A new survey by Blue Circle Foods, Washington, D.C., revealed that although shoppers are concerned about where their fish comes from and what is in it, price still influences purchasing decisions.
Data from the survey, conducted in September by Blue Circle Foods, shows overwhelming concern about contaminants, ocean pollution and overfishing. Shoppers indicated a strong preference for fish and seafood that is certified sustainable, however, cost still tops consumers’ priorities.
Blue Circle Foods sought the opinions of over 300 consumers. Nearly 78% of the respondents had purchased fish or seafood at least once in the previous month, with most believing that fish and other seafood are more sustainable than land-based meats such as poultry, beef and pork. The survey showed that most shoppers think fish and seafood are healthier than pork, beef and grains, and just as healthy as vegetables, with 84% believing fish and other seafood to be an important part of a balanced diet.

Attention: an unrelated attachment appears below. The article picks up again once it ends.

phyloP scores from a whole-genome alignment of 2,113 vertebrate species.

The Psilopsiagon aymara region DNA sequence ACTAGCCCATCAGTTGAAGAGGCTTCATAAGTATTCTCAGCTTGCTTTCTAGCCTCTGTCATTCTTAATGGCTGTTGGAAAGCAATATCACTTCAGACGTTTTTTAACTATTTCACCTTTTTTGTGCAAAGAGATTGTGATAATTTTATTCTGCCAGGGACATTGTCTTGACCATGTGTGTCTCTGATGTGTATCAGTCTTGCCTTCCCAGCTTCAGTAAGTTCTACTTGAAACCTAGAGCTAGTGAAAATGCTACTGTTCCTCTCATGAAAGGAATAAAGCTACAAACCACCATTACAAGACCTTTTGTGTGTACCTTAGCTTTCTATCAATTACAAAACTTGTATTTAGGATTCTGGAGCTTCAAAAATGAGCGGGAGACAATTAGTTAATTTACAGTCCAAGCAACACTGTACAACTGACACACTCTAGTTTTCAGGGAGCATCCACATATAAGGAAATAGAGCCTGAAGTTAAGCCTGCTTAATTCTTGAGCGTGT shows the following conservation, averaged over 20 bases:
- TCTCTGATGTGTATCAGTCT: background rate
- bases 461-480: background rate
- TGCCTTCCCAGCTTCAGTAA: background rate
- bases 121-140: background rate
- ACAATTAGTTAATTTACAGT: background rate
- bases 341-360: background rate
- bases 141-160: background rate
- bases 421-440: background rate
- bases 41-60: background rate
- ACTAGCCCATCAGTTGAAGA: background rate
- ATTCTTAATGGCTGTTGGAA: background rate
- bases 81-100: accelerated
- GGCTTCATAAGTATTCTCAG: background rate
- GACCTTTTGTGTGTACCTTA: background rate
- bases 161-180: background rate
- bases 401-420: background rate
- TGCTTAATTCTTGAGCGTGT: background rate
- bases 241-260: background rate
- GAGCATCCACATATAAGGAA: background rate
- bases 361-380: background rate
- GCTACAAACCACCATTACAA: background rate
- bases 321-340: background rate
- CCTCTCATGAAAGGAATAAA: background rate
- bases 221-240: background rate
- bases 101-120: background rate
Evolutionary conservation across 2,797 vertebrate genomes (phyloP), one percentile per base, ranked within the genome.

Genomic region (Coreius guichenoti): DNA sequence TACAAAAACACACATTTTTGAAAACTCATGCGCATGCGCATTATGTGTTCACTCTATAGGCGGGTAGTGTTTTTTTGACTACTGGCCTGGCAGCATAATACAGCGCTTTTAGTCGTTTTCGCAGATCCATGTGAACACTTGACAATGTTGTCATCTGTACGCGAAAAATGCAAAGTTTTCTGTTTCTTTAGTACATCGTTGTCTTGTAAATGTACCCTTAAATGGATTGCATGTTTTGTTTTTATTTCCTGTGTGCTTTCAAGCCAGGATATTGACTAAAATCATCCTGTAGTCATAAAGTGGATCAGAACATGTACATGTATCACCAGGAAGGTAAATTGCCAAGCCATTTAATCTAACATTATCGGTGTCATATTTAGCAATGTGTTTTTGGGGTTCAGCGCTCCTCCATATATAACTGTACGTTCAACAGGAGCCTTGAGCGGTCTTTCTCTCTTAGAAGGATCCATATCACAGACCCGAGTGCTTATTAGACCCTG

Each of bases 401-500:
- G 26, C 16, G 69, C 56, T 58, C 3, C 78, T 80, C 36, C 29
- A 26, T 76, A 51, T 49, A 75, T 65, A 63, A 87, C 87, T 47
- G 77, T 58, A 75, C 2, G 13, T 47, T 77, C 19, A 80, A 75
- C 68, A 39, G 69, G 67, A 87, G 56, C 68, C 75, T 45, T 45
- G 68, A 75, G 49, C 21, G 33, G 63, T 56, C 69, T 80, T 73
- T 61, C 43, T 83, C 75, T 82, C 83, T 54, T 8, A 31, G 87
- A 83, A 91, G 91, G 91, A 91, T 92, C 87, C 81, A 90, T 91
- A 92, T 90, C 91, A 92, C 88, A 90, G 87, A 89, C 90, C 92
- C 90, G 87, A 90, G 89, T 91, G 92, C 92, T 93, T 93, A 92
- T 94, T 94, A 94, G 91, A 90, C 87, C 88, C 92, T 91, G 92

What concerns shoppers most?
- 90% of shoppers are concerned about contaminants like mercury in fish and seafood.
- 88% are concerned about ocean pollution.
- 86% are worried about the extinction of wild fish species.
- 83% are concerned about seafood mislabeling.
Price dominated the list of ranked attributes that affect purchasing decisions, but shoppers indicated that where seafood is sourced from and whether it contains contaminants such as mercury and PCBs are critical concerns.
On the other hand, the survey revealed positive attitudes toward seafood:
- 47% of shoppers offered their children seafood by age five.
- 82% of children had eaten fish or seafood by age 10 or earlier.
- 83% of shoppers agreed that their children enjoyed eating fish and other seafood.
- 72% of shoppers believe that their children are eating enough fish and seafood.
“This survey confirms consumers’ chief concerns, and provides us with a great opportunity, particularly during National Seafood Month, to help them make choices they can feel good about when buying fish,” says Nina Damato, supply chain manager.